ATLANTA, Ga. (Fri., October 29, 2010) -- An election-eve ethics complaint filed with the state against Republican Lt. Governor Casey Cagle, who is running for reelection, accuses him of immoral and illegal behavior while in office.
The complaint comes from Ray Boyd, a supporter of one of Cagle's opponents, Democrat Carol Porter. Porter's campaign staffers insist that neither she nor they had anything to do with the filing of the complaint.
Boyd admits he has no proof of part of his complaint.
Cagle and his campaign vehemently deny the allegations.
Boyd, of Rutledge, Ga., filed the complaint with the State Ethics Commission on Friday. The complaint accuses Cagle of having an extramarital affair with a campaign staffer, and then paying that staffer illegally-excessive amounts of campaign funds -- $181,013.69, including a $25,000 bonus -- during a period of about two years, from 2006 into 2008.
Boyd briefly ran for Governor as a Republican last spring, pledging $2 million of his own money to his campaign; he dropped out early, though, becoming disenchanted with the GOP in part because of the GOP's loyalty oath, which he refused to sign; then he became a supporter of Democrat Carol Porter for Lt. Governor, and for a mix of other Democrats, Republicans and Libertarians running for office. Boyd has also drafted a proposed, new ethics law for Georgia elected officials.
Boyd told 11Alive News on Friday that he does not have any proof of the affair as he describes it in his official complaint to the state, but "I kept stumbling across this rumor, as everybody called it. Only it wasn't a rumor like most rumors, it was the same story, exactly" every time he heard it.
Cagle is not disputing the amount of money his campaign paid the staffer. Cagle's campaign manager told 11Alive News Friday that the woman's salary and bonus were proper and legal.
But it's the allegation of the affair that Cagle calls a lie.
"Mr. Boyd's allegation is absolutely false and deliberately hurtful to the Lt. Governor, his family and the staff who work for him," said Cagle's Campaign Manager Ryan Cassin. "Carol Porter obviously wants someone else to spread lies on her behalf, and her willingness to spoon feed poison to an attention-seeking millionaire is despicable and pathetic. We expect Carol's dirty tricks team to continue these kind of attacks over the next several days in a desperate attempt to erase a 20 point deficit," Cassin said.
Porter's campaign manager, Mike Berlon, insisted Friday that Porter had no idea that Boyd had filed the complaint, and that she and her campaign had nothing to do with Boyd's decision to file it.
Berlon said, in fact, he told the Cagle campaign this past Wednesday that Porter was refusing to mention allegations against Cagle that had been swirling in the blogosphere and elsewhere, and that she had ordered everyone in her campaign not to raise any of them against Cagle.
However, on Friday, after Boyd filed the complaint, Berlon said it merits investigation by the State Ethics Commission.
"When you look at the evidence attached to it, it certainly appears that there's some substance to it just on its face, with the amount of money that was paid to the campaign staffer," Berlon said.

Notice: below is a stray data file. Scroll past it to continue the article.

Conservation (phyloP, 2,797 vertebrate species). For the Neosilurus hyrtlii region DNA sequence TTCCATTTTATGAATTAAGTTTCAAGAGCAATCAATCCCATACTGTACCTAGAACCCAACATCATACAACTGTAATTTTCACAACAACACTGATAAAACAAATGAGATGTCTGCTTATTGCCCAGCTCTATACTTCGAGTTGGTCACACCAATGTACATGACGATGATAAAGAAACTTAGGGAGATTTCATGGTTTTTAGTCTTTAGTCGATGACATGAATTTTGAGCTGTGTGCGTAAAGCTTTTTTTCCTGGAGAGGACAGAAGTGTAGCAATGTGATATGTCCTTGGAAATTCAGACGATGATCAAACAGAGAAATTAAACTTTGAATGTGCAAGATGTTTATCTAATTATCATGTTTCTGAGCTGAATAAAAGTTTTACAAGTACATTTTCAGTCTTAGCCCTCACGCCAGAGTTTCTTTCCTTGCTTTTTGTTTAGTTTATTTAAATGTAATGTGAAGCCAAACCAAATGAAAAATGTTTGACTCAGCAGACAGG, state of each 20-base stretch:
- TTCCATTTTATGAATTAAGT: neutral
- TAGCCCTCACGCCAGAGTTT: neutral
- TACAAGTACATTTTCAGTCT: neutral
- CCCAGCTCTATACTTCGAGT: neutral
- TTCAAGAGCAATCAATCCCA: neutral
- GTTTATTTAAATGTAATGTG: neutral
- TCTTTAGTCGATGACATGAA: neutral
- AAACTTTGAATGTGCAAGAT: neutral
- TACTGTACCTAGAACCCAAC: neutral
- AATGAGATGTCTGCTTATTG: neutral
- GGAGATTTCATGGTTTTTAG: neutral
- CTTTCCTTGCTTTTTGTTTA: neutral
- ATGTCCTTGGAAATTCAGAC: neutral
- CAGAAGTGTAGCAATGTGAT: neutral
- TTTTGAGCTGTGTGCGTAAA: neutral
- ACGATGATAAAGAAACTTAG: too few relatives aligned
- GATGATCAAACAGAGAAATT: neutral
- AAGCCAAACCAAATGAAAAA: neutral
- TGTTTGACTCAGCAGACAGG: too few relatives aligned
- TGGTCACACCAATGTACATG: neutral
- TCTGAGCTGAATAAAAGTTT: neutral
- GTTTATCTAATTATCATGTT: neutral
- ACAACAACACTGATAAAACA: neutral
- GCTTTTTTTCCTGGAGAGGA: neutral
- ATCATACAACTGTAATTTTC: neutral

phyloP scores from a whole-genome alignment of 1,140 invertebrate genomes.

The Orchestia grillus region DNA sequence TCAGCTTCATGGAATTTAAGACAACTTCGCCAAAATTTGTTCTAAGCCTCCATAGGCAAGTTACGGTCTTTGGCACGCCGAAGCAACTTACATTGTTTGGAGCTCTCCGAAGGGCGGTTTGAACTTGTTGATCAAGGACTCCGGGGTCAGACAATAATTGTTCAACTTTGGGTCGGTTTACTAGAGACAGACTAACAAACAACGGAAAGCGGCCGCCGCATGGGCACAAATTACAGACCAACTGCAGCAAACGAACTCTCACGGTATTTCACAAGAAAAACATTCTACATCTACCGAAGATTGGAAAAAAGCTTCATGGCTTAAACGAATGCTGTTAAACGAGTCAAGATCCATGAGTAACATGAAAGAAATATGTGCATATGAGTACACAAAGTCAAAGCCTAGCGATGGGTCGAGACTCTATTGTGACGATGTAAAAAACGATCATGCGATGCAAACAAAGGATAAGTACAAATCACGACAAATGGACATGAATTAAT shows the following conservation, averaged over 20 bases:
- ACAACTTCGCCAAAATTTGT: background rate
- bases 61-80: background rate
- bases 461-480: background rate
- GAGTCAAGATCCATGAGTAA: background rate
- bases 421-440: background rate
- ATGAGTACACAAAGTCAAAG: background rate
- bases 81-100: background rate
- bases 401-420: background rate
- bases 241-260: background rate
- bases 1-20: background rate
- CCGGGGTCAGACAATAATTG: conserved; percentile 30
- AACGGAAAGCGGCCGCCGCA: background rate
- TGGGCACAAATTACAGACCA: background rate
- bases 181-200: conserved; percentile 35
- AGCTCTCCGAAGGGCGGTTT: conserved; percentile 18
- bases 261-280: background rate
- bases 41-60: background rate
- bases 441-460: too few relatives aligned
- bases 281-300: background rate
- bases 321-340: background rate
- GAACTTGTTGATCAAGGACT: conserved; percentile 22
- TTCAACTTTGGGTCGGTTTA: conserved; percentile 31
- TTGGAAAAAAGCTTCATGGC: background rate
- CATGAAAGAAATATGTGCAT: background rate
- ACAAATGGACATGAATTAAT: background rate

The woman mentioned in the complaint also denies having an affair with Cagle, according to a statement provided to 11Alive News from the Cagle campaign:
"Mr. Boyd's accusations are appalling and insulting. There is no truth to any of this whatsoever. As a private citizen, I'm shocked that he and others would bring me into their failing and desperate campaign."
Another woman mentioned in the complaint, who supposedly has knowledge of the affair, is denying it according to a statement that the Cagle campaign forwarded to 11Alive News from her attorney, state Sen. Seth Harp, (R) Midland:
"The author of this ethics complaint, Ray Boyd, has harassed me and my family at home and at work over the past several weeks in an effort to coerce me into lying. Mr. Boyd, working directly with the Carol Porter campaign, has offered both high-paying jobs and full payment of my ongoing chemotherapy expenses in exchange for false testimony about events that never happened and I have denied dozens of times."
Boyd told 11Alive News that if any of the people he names in the complaint want to sue him for libel or anything else, "that would be the dumbest thing they've ever done, but let 'em jump out there... I'd love to have them sue me," because he'd then be able to question them under oath.
The State Ethics Commission already has the power to issue subpoenas and take sworn testimony, if necessary.
According to its website:
"The State Ethics Commission enforces the laws under its jurisdiction through discreet investigative proceedings and open hearings. Most cases considered by the Commission are initiated through the filing of sworn, written complaints which allege a violation of one or more laws under the Commission's jurisdiction. Enforcement powers include, but are not limited to, assessment of civil penalties and administrative costs, ordering of remedial actions, suspension or revocation of lobbyist registration privileges, and where necessary, reporting of suspected violations of law to the appropriate law enforcement authority."
The Lt. Governor, as the President of the Senate, has a say in appointing one of the five members of the Ethics Commission:
"The Commission is comprised of five appointed members. The Governor appoints three members, not more than two of whom shall be from the same political party, two for terms of three years and one for a term of two years; one member shall be appointed by the Senate Committee on Assignments for a term of four years; and one member shall be appointed by the Speaker of the House of Representatives for a term of four years."